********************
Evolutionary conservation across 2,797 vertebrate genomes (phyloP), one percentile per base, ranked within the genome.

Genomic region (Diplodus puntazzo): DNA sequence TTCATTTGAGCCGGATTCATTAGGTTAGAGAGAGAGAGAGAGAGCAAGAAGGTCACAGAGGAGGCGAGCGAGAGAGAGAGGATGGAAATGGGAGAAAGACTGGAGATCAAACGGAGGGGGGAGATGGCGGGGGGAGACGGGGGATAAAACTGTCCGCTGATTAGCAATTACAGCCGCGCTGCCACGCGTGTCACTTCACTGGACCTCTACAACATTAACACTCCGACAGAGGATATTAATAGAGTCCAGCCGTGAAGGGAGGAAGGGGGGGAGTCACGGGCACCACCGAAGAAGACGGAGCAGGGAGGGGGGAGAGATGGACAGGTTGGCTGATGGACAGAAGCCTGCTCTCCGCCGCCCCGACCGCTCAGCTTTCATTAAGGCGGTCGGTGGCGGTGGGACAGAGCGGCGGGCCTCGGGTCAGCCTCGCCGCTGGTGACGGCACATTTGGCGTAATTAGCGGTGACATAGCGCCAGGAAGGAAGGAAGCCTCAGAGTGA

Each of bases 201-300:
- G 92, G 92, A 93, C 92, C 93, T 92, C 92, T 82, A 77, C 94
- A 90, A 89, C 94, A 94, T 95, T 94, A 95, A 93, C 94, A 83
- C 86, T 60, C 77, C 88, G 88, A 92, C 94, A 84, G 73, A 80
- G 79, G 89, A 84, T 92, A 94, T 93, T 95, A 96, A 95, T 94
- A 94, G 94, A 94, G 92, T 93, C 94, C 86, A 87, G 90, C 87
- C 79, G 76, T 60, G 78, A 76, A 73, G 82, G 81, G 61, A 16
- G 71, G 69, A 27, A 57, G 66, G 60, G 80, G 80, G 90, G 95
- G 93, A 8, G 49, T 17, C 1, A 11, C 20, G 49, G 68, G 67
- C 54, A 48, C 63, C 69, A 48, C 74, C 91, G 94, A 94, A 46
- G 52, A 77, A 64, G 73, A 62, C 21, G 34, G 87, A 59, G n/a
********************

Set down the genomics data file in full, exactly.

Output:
Evolutionary conservation across 2,797 vertebrate genomes (phyloP), one percentile per base, ranked within the genome.

Genomic region (Diplodus puntazzo): DNA sequence TTCATTTGAGCCGGATTCATTAGGTTAGAGAGAGAGAGAGAGAGCAAGAAGGTCACAGAGGAGGCGAGCGAGAGAGAGAGGATGGAAATGGGAGAAAGACTGGAGATCAAACGGAGGGGGGAGATGGCGGGGGGAGACGGGGGATAAAACTGTCCGCTGATTAGCAATTACAGCCGCGCTGCCACGCGTGTCACTTCACTGGACCTCTACAACATTAACACTCCGACAGAGGATATTAATAGAGTCCAGCCGTGAAGGGAGGAAGGGGGGGAGTCACGGGCACCACCGAAGAAGACGGAGCAGGGAGGGGGGAGAGATGGACAGGTTGGCTGATGGACAGAAGCCTGCTCTCCGCCGCCCCGACCGCTCAGCTTTCATTAAGGCGGTCGGTGGCGGTGGGACAGAGCGGCGGGCCTCGGGTCAGCCTCGCCGCTGGTGACGGCACATTTGGCGTAATTAGCGGTGACATAGCGCCAGGAAGGAAGGAAGCCTCAGAGTGA

Each of bases 201-300:
- G 92, G 92, A 93, C 92, C 93, T 92, C 92, T 82, A 77, C 94
- A 90, A 89, C 94, A 94, T 95, T 94, A 95, A 93, C 94, A 83
- C 86, T 60, C 77, C 88, G 88, A 92, C 94, A 84, G 73, A 80
- G 79, G 89, A 84, T 92, A 94, T 93, T 95, A 96, A 95, T 94
- A 94, G 94, A 94, G 92, T 93, C 94, C 86, A 87, G 90, C 87
- C 79, G 76, T 60, G 78, A 76, A 73, G 82, G 81, G 61, A 16
- G 71, G 69, A 27, A 57, G 66, G 60, G 80, G 80, G 90, G 95
- G 93, A 8, G 49, T 17, C 1, A 11, C 20, G 49, G 68, G 67
- C 54, A 48, C 63, C 69, A 48, C 74, C 91, G 94, A 94, A 46
- G 52, A 77, A 64, G 73, A 62, C 21, G 34, G 87, A 59, G n/a